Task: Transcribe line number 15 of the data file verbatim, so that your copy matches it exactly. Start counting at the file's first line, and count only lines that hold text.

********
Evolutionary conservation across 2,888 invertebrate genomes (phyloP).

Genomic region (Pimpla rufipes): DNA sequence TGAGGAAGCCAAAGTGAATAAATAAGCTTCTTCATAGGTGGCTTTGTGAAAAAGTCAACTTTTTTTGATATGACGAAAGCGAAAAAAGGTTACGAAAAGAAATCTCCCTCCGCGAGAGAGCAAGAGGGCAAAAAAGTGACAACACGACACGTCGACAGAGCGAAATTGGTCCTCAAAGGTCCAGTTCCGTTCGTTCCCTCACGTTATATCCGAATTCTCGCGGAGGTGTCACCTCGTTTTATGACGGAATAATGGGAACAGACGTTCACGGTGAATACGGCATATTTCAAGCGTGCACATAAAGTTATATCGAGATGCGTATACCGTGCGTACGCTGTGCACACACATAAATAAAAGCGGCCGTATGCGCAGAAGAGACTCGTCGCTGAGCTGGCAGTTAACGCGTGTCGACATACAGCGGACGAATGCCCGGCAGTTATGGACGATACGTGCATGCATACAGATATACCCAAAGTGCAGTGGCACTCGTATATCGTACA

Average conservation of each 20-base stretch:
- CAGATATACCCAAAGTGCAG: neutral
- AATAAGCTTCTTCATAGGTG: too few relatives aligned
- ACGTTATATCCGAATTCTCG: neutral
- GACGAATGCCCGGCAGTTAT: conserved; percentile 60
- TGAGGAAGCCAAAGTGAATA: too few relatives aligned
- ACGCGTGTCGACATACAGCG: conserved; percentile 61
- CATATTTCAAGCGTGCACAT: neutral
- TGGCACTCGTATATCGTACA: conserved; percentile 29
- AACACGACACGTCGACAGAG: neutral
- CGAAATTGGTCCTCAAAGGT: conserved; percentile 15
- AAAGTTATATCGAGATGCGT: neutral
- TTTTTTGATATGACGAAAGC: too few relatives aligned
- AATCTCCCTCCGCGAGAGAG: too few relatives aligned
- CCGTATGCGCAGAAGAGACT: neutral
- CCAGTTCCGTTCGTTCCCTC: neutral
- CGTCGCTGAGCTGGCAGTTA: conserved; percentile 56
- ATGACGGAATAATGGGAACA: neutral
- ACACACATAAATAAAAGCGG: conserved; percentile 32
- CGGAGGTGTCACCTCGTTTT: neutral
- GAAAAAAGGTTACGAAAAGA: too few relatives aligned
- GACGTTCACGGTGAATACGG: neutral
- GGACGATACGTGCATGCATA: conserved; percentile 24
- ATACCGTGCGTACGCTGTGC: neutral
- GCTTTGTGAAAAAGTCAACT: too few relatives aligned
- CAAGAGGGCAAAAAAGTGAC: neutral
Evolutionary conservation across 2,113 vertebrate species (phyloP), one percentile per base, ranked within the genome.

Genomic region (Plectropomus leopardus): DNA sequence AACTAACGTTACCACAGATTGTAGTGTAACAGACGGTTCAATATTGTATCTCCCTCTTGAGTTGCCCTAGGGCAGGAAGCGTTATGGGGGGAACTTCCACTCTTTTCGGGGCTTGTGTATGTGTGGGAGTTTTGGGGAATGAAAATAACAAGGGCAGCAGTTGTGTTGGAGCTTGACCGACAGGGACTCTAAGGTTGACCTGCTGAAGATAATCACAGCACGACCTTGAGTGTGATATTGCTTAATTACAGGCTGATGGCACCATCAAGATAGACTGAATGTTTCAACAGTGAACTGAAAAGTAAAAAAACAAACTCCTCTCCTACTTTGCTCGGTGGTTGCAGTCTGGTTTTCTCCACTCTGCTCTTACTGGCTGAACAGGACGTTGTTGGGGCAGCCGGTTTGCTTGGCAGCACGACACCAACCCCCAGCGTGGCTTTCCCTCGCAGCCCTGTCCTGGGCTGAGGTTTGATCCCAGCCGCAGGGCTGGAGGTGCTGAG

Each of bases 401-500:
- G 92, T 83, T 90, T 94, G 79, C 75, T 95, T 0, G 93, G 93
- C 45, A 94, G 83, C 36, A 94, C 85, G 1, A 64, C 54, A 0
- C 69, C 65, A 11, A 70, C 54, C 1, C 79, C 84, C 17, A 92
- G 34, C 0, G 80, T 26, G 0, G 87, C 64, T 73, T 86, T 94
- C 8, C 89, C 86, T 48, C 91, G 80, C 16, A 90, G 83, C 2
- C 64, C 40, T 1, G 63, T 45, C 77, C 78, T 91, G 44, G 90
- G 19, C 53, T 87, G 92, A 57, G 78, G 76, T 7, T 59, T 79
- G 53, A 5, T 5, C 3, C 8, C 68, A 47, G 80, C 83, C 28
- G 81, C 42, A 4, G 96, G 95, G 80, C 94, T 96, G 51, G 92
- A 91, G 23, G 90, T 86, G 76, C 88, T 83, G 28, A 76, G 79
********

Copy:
- TTTTTTGATATGACGAAAGC: too few relatives aligned